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On the surface, Israeli President Isaac Herzog’s visit to the White House on Tuesday felt like old times. U.S. President Joe Biden warmly greeted Israel’s ceremonial head of state and repeatedly stated that the U.S.’s commitment to Israel is “ironclad.” Biden mentioned that he spoke with Prime Minister Benjamin Netanyahu the day before and arranged a visit for Israel’s actual leader.

So, are we back to normal? Were the last seven months of unprecedented U.S. hostility towards Israel, its elected government, its parliamentary deliberations, its senior ministers and its prime minister a blip on the screen, now undone?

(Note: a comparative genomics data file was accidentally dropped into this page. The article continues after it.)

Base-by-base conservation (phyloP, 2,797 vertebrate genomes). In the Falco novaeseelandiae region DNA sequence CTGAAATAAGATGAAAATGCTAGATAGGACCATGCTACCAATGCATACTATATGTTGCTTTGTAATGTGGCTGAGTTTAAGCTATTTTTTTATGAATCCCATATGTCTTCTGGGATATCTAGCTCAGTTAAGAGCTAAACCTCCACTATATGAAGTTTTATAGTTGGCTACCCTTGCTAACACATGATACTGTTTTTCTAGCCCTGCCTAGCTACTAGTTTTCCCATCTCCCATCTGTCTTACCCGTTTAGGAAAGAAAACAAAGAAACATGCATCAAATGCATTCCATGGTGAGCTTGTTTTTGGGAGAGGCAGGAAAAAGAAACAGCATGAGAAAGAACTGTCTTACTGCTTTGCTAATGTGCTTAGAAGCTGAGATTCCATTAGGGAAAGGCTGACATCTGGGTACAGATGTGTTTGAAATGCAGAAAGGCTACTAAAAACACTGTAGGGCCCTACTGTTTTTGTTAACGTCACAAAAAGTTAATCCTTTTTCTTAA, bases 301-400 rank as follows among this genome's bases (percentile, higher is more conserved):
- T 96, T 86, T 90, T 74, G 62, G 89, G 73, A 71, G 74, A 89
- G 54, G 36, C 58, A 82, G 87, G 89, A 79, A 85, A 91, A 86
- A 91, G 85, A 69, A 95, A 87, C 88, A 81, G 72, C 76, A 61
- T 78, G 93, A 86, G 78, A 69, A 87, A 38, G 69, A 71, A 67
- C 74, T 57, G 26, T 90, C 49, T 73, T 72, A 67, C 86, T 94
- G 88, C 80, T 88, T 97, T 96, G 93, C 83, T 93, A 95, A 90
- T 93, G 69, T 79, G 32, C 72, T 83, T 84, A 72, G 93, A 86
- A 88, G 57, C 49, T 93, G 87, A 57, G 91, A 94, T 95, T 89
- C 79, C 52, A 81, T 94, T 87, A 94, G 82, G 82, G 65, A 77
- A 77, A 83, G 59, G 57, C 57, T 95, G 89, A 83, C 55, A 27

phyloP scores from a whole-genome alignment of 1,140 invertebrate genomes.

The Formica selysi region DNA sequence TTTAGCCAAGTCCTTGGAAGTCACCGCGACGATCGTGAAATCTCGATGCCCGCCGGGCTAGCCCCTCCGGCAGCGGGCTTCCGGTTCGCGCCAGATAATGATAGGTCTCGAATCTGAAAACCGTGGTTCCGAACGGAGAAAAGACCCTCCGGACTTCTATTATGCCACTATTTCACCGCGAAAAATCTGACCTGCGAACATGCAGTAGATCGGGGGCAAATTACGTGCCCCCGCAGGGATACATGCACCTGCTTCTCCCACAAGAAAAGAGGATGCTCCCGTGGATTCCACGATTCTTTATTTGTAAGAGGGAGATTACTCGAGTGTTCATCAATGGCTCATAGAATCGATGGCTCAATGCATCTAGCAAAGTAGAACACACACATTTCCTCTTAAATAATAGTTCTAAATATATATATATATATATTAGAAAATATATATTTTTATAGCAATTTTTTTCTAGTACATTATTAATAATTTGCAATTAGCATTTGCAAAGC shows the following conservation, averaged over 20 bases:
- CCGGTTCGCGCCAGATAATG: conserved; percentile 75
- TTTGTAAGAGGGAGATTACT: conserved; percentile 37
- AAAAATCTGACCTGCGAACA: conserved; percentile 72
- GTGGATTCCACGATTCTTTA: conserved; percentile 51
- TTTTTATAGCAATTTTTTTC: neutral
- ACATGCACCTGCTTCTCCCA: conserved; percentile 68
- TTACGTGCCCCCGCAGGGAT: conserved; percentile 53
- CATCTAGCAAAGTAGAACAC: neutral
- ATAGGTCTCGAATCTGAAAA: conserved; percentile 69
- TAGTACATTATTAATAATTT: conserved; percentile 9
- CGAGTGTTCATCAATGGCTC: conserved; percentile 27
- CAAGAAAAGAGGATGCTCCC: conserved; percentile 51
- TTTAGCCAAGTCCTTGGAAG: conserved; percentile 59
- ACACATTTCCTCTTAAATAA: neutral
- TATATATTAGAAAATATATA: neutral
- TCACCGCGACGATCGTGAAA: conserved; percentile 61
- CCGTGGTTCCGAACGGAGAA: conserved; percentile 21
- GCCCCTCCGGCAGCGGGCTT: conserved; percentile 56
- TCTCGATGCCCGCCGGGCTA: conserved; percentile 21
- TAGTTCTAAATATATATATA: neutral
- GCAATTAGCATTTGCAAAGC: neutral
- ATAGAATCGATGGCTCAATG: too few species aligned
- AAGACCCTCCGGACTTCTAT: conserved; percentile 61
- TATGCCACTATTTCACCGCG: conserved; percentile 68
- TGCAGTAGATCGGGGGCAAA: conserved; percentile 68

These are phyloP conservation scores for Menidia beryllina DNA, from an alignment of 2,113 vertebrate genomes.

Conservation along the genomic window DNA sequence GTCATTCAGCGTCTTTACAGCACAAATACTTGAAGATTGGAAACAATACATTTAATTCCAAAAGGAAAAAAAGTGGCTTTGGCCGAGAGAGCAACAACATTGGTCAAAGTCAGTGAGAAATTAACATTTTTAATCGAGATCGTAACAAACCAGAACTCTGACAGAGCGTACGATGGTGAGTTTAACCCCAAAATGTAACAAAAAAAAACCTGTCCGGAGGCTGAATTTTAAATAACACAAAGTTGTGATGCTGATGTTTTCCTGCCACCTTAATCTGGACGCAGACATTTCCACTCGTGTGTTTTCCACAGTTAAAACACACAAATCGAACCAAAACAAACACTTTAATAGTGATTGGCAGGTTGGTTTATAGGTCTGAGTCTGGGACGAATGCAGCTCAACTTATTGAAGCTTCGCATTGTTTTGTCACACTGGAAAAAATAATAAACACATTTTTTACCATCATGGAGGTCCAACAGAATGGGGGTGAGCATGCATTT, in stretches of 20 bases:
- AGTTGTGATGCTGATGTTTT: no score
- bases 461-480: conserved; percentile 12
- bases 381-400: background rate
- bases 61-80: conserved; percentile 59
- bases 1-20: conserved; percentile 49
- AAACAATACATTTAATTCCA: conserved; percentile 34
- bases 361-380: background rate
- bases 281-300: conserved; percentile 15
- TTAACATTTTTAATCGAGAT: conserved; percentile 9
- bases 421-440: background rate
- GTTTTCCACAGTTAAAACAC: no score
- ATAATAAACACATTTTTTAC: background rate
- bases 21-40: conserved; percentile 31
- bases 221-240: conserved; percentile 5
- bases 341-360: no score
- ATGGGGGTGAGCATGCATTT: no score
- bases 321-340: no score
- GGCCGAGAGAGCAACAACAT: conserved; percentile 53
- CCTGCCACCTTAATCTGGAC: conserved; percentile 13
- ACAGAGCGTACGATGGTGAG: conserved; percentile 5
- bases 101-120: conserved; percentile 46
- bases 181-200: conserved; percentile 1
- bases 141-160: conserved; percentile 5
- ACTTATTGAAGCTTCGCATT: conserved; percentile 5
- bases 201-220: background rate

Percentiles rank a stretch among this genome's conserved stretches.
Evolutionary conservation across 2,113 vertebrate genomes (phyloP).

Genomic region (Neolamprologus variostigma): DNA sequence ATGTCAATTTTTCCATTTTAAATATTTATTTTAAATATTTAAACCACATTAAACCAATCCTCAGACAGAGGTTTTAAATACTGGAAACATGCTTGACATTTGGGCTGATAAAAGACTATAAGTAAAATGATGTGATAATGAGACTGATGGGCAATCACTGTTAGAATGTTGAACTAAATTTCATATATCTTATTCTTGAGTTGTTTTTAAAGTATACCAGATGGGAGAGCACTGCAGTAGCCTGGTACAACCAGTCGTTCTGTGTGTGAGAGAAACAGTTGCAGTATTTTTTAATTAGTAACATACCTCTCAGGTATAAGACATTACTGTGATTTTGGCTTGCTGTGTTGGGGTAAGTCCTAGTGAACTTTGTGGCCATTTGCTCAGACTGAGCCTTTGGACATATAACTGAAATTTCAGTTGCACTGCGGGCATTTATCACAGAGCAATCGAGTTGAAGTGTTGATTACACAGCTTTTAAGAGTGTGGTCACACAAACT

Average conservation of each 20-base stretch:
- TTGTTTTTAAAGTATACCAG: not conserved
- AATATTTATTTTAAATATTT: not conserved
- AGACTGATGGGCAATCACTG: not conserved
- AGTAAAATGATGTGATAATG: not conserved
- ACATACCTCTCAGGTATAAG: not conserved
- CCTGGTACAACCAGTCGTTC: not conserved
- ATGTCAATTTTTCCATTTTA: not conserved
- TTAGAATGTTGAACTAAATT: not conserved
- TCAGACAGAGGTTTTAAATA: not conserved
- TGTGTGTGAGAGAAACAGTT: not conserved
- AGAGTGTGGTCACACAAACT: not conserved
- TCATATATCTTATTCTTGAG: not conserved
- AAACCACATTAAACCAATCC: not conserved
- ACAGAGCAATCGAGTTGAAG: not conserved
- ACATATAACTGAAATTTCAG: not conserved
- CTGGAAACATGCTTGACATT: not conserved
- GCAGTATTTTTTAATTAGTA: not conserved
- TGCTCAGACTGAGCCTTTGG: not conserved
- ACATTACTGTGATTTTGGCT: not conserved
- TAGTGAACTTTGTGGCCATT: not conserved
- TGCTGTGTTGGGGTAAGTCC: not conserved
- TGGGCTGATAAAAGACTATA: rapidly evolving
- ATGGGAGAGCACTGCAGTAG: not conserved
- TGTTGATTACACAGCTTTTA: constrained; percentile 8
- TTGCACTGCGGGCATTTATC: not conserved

Apparently not. Shortly after Herzog left the White House, New York Times columnist Tom Friedman wrote that Biden met with him at the White House after Herzog departed and claimed that Biden read Netanyahu the riot act in his conversation with the premier on Monday.

Biden did so because of the Netanyahu government’s intention to pass parts of its judicial reform program without the support of its political opponents. The White House also told reporters that Biden didn’t invite Netanyahu to the White House, he just agreed to meet him somewhere.

Israeli National Security Adviser Tzahi Hanegbi told reporters that Friedman’s report of the Biden-Netanyahu conversation is simply wrong. It probably is. All the same, it’s hard to imagine Friedman invented the story out of whole cloth. In all likelihood, Biden decided to put out a hostile readout of the conversation at odds with both the White House account and the Israeli Prime Minister’s Office’s account of the phone call.

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